John E. Bromley, 1942-2023

Written by David C. Lester, Engineering Editor and Editor-in-Chief, Railway Track & Structures
image description

Editor’s Note: John E. Bromley was a long-time press representative for Union Pacific. I imagine many readers either knew him or knew of him, either as a professional, an enthusiast, or both. John died on Oct. 7 and his obituary appeared on the Trains Magazine News Wire website on Oct. 14. My colleague David Lustig penned a wonderful tribute to John, and I’ve reproduced it here with the permission of Trains Magazine. RIP, John. – David C. Lester

By David Lustig, Trains Magazine (Used with Permission)

OMAHA, Neb. – Railroader, historian and painter John E. Bromley, 81, died Oct. 7.

Bromley is best remembered in railroad circles as Union Pacific’s director of public affairs, the railroad’s media spokesman for 25 years. Upon his retirement in 2005, the railroad appointed him as its director of historic projects, a position created specifically for him. Moving his office from Omaha across the Missouri River to Council Bluffs, Iowa, he was responsible for the railroad’s extensive archive material and preservation efforts at the Union Pacific Museum.

A 1964 graduate of the University of Nevada at Reno and a Navy veteran, Bromley worked for a number of Nevada newspapers before joining the railroad in 1980.

To work for the Union Pacific was not just a job to Bromley, who, when not grabbing his Go Bag to head out to yet another incident that required him to be the face of the railroad to the press and other organizations, actively strived to put it in a positive spotlight.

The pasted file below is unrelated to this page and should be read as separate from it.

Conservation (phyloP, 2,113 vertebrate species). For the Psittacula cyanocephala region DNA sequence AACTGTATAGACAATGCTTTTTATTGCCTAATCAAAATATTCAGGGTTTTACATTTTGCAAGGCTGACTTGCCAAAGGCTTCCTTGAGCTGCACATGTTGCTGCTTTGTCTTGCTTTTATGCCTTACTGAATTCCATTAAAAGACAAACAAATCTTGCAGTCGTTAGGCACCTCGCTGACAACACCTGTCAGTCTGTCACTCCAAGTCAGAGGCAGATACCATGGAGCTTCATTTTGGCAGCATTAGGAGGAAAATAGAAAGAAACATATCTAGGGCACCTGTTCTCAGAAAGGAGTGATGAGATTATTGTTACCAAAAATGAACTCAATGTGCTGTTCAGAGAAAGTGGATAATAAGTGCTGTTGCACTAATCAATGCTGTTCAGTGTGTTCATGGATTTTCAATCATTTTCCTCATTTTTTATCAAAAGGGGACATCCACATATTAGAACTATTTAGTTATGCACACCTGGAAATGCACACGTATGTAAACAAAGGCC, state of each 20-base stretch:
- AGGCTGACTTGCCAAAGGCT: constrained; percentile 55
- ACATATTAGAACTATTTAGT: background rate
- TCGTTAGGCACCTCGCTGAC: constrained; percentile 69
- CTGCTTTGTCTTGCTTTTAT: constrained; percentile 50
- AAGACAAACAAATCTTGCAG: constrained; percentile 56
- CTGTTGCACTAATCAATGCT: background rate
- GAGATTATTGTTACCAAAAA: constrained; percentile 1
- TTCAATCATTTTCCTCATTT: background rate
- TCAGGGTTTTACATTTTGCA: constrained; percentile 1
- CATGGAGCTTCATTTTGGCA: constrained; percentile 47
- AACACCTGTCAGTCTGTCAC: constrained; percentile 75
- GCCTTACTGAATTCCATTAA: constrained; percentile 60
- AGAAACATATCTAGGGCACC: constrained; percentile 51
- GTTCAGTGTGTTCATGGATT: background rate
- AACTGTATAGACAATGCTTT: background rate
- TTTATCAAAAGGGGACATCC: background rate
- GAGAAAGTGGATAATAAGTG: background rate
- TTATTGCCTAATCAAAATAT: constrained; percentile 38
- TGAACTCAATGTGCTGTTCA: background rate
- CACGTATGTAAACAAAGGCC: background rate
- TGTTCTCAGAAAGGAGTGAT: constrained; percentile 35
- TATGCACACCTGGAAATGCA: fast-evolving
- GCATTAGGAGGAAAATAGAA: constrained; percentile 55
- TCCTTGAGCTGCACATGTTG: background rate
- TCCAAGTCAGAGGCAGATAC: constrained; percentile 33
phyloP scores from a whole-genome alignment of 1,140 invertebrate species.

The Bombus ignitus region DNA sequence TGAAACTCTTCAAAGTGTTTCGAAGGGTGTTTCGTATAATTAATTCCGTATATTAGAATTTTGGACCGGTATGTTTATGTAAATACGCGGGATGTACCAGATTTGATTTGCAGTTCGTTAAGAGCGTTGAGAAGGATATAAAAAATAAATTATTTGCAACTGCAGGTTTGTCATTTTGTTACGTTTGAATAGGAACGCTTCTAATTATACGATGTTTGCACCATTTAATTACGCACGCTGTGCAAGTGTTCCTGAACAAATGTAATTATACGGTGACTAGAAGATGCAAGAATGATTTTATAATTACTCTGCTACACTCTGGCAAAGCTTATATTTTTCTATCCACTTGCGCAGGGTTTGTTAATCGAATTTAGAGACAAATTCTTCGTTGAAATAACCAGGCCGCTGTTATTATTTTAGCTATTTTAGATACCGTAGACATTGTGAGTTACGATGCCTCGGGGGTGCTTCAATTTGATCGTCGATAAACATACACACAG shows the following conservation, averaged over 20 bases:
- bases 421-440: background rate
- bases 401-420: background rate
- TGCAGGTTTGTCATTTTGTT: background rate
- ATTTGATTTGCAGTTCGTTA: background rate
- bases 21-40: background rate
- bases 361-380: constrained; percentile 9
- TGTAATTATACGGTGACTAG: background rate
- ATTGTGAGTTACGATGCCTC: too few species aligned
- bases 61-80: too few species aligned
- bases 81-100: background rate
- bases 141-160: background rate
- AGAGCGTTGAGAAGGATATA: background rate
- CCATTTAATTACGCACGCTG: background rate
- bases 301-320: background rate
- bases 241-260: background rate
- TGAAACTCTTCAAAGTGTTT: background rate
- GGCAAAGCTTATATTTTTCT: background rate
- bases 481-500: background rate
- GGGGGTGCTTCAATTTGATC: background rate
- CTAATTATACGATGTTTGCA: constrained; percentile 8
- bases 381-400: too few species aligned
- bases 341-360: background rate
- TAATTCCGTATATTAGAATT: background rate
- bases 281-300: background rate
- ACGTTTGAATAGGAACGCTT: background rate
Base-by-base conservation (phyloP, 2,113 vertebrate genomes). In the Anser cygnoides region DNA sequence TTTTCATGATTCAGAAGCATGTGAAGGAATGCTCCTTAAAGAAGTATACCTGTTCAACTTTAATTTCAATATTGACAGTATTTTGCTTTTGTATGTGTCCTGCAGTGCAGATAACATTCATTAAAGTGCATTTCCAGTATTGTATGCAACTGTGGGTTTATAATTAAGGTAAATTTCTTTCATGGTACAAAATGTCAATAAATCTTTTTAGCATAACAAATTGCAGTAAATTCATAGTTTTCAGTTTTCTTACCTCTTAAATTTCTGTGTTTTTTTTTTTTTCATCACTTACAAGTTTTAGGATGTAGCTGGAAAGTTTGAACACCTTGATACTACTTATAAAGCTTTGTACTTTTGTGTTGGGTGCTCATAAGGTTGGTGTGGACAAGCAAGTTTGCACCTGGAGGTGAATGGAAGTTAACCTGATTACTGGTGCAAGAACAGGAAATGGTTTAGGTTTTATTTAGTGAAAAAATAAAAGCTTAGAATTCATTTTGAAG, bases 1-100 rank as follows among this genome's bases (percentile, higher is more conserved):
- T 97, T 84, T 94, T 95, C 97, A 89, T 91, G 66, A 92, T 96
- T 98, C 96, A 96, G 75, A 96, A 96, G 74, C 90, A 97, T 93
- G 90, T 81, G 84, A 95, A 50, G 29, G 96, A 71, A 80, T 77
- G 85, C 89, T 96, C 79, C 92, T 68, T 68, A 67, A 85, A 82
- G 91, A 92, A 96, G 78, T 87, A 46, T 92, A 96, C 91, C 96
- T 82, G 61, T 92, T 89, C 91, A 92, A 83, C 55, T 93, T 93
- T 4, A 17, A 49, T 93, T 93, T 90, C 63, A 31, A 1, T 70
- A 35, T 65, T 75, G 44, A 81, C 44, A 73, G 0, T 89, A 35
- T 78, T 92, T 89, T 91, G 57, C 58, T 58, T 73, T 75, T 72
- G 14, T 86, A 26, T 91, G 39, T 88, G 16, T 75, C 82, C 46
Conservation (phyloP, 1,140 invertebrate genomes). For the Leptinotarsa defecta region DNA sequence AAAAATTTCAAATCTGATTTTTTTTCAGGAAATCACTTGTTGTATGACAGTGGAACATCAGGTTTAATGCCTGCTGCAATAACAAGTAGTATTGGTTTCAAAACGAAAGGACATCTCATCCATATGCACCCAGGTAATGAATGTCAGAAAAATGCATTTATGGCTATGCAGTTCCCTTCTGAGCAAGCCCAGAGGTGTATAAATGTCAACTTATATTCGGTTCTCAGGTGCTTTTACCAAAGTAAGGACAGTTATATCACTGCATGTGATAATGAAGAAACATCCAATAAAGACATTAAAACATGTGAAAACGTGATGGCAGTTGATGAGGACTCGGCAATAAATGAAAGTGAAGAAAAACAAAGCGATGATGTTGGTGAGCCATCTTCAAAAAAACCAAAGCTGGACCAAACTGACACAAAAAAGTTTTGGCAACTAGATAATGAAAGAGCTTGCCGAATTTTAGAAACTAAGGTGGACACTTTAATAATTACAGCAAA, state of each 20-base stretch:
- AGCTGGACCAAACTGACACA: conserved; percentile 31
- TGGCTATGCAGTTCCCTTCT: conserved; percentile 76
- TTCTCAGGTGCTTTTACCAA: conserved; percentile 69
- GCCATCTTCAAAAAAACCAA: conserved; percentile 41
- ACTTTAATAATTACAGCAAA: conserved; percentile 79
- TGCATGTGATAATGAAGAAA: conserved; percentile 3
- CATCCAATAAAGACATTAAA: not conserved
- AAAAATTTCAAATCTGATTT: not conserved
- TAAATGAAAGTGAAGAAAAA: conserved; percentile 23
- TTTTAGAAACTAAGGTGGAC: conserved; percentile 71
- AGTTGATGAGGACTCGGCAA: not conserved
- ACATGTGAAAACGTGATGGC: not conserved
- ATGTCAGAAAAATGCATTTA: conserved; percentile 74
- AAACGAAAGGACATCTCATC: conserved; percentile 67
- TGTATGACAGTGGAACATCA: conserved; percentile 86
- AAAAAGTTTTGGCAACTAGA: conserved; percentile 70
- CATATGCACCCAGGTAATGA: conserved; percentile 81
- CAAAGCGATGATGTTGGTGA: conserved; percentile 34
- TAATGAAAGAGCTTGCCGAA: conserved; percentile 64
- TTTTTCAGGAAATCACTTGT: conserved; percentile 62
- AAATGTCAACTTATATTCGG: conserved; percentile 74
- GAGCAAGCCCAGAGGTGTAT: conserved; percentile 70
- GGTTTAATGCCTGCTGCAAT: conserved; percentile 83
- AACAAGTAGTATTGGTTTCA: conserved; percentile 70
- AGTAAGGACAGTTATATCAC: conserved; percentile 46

Upon learning the company would be returning the “wing” decals to the nose of its locomotives, he was on the telephone to a number of photographers he knew to get pictures of them around the system. He was also involved in the company’s series of Heritage locomotives, recognizing railroads absorbed by the UP over the years.

On his off time, Bromley, an accomplished artist, painted railroad scenes, many of which adorned Union Pacific Christmas cards.

A compassionate soul, when he was informed the railroad was shutting down an outlying corporate office in another state, Bromley flew out to give him the news personally, instead of letting the employee know with a telephone call.

Bromley is survived by his wife, Pat; numerous grandchildren and great grandchildren; his sister; and his beloved dog, Dilly. [He was preceded in death by his daughter, Shari Bromley; and parents, Walt and June Bromley.]

Tags: ,